Honeywell’s Limitless WDRR Din-Rail or Panel-Mountable Receiver supports up to 14 remote battery-powered wireless limit switches. Courtesy: Honeywell Sensing and Control (S&C)Because IEEE 802.15.4 is a PAN standard, it operates independently of other common wireless LAN technologies such as Bluetooth, Wi-Fi, and cordless phones. Even though they may be operating in the same 2.4 Ghz spectrum range, this means there is no exchange of information or other interaction between a PAN and the LAN, eliminating the need for corporate IT department involvement.

To ensure secure communications links, IEEE 802.15.4 radios can be set up to require registration with their network monitors. This registration or “pairing” process takes less than five seconds and needs to be performed only once to establish the linkage. Once a device and its monitor have been paired, the two exchange information as long as both have power.

IEEE 802.15.4 security techniques are part of the pairing process. When registration is activated, the monitor provides the switch with several pieces of information. The first is the monitor’s individual 16-bit network identification number, which the monitor selects at power-up to avoid conflict with other networks in the vicinity. The second is a unique 16-bit address for the wireless devices, which the monitor creates. The third piece of data is a 128-bit encryption key that the pair will use to encode future communications. Once the information is exchanged, the switch and monitor use it to address and encode the signals they exchange.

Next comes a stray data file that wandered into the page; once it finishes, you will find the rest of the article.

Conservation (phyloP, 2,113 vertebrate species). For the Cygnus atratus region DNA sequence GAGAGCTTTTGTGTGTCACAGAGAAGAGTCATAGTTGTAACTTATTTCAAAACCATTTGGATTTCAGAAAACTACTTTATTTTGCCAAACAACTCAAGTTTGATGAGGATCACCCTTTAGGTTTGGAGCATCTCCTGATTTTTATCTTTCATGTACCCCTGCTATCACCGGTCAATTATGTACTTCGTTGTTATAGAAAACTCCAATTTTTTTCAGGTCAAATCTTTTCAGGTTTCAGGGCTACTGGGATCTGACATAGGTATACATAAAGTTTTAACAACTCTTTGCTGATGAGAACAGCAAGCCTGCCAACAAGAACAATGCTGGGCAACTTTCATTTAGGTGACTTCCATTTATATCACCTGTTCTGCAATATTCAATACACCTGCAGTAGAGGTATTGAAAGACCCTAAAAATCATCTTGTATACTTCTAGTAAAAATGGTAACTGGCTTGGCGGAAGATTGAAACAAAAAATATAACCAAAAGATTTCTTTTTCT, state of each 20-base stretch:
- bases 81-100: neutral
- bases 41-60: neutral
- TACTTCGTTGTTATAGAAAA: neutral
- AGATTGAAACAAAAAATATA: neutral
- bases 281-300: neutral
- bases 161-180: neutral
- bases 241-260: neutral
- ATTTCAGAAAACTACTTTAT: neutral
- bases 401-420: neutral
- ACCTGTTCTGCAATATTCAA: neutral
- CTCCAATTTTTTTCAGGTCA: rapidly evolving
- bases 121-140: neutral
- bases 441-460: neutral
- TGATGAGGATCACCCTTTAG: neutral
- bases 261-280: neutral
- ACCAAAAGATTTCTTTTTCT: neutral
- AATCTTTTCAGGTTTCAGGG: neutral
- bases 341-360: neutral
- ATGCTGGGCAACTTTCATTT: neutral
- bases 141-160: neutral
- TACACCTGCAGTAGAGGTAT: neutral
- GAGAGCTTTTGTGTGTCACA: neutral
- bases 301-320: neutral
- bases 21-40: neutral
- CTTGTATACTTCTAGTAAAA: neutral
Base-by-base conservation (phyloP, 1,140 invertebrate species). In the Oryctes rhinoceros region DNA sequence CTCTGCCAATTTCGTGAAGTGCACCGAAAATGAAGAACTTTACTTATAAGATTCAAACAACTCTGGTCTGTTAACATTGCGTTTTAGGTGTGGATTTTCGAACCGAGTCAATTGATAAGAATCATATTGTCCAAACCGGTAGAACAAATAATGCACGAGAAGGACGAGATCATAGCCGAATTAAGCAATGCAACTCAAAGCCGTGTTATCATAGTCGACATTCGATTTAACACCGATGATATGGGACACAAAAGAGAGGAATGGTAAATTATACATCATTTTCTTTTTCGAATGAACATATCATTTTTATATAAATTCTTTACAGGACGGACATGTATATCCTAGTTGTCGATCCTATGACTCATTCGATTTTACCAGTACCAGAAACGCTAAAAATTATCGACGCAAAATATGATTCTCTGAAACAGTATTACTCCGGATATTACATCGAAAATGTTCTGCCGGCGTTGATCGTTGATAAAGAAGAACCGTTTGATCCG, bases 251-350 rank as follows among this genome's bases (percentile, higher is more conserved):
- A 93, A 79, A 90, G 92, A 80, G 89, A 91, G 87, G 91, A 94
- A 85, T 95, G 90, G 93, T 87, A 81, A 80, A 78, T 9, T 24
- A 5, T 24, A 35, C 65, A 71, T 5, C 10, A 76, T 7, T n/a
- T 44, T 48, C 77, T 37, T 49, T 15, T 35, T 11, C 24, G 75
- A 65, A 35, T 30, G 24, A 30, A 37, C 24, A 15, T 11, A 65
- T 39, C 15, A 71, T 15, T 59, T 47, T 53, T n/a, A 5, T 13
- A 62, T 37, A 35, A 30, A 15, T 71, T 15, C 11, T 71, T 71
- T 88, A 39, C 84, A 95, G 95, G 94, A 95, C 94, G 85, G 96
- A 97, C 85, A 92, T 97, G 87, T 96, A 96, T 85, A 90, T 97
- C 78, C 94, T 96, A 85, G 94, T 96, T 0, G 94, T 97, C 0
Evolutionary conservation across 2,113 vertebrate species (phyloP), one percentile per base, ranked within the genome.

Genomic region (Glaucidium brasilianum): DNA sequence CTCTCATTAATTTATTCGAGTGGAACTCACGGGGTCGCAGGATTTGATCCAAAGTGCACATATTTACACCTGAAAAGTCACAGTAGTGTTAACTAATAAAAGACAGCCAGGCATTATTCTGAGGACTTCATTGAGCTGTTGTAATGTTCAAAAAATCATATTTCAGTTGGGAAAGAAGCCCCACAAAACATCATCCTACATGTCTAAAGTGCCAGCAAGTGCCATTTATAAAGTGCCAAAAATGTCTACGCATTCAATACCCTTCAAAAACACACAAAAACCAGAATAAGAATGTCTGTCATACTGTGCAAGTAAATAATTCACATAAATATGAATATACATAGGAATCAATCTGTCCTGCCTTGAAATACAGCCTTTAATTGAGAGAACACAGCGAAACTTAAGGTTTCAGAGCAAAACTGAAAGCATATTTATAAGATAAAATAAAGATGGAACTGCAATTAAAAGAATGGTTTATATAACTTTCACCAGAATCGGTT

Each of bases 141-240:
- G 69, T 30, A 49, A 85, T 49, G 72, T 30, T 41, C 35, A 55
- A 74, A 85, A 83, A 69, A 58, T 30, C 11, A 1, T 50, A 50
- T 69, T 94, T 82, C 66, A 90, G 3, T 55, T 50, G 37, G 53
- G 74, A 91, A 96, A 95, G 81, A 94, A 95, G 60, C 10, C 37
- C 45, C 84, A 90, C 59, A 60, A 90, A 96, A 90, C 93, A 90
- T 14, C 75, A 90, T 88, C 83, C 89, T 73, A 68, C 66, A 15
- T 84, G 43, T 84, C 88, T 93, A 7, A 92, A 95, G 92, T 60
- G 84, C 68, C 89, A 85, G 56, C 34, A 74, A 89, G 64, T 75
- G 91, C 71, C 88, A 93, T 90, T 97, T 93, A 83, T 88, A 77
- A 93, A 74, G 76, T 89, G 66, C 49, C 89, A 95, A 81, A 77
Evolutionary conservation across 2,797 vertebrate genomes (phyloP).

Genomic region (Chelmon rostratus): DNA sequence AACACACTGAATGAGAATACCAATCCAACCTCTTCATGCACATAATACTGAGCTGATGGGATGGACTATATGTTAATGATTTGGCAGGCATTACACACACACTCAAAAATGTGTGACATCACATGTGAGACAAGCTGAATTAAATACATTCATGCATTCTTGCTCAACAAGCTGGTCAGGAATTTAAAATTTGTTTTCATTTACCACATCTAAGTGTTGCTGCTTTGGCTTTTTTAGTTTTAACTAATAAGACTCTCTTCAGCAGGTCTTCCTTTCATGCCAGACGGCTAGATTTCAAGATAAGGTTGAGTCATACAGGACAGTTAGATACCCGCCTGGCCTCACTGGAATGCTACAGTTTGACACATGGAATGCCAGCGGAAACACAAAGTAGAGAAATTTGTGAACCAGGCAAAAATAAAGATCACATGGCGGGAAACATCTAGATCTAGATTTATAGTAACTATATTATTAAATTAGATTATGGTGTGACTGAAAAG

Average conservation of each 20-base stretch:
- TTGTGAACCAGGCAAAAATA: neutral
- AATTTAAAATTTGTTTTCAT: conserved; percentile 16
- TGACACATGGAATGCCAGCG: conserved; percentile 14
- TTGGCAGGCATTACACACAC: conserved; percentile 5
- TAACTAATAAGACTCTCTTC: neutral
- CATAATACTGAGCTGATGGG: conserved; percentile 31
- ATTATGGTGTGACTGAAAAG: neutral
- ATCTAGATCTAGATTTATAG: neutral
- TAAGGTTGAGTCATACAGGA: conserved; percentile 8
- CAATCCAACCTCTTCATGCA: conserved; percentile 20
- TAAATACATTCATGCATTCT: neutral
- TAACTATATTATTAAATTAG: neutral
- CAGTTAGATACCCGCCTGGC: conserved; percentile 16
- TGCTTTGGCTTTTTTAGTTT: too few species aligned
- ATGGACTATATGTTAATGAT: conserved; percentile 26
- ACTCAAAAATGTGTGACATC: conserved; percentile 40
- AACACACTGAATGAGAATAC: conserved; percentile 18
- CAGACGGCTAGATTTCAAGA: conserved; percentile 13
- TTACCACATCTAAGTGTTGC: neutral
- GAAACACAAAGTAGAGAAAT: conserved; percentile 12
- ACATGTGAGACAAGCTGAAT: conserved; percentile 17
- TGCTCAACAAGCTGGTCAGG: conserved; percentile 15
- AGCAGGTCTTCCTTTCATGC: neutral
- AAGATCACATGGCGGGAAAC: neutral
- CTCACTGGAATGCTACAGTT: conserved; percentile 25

Once established, the pairing is maintained even if the monitor loses power or a battery is replaced in the switch. This ensures a self-healing network and simplifies system maintenance. The monitor can automatically re-establish any dropped link to a registered switch. Replacement or reconfiguration of the devices is performed through a clearing and repairing process.

The combination of addressing and encryption helps to ensure the uniqueness and security of each wireless device’s channel. No two monitors or switches will have the same network address, so the monitors and the sensors/switches will not respond to signals originating from other networks. This means a monitor will not confuse signals within its network, and switches will not respond to signals intended for other switches.

Even if an addressing error occurs somewhere, the network will not react to the erroneous signal because the encryption keys for decoding the message will not match. The use of encryption further ensures that no unregistered node can successfully insert erroneous signals into a network or decode signals from a network, making the network secure from eavesdropping and hacking.

Less cost, greater flexibility

Honeywell’s new Wireless Operator Interface (WOI) is a controller designed to wirelessly turn on and off equipment (pumps, motors, drives, conveyors, and other industrial equipment), open or close gates/doors, or provide notification to remote locations.Using an 802.15.4 radio network to connect switches and sensors to a central controller frees industrial and manufacturing equipment developers and users from many of the costs and restrictions of wired solutions. It also expands the range of possible uses and placement of monitoring devices, making it easier and faster to reconfigure the factory floor for new product designs. As a result, the commissioning and lifetime cost of the network drops, while significantly increasing reliability and integrity.

When plant managers evaluate the advantages and drawbacks of wired versus wireless networks, they need to consider cost savings, maintenance issues, ease of installation and configurability, uptime, and security. In many cases, installing a new wireless network is less expensive in hard costs and installation time than trying to replace a faulty or existing wired network. IEEE 802.15.4 based wireless networks have proven themselves reliable, robust, and cost effective for a wide range of industrial, warehousing, and facility applications.

– Todd Hanson is with Honeywell Sensing and Control (S&C). Edited by Mark T. Hoske, content manager, CFE Media, Control Engineering, Plant Engineering, and Consulting-Specifying Engineer,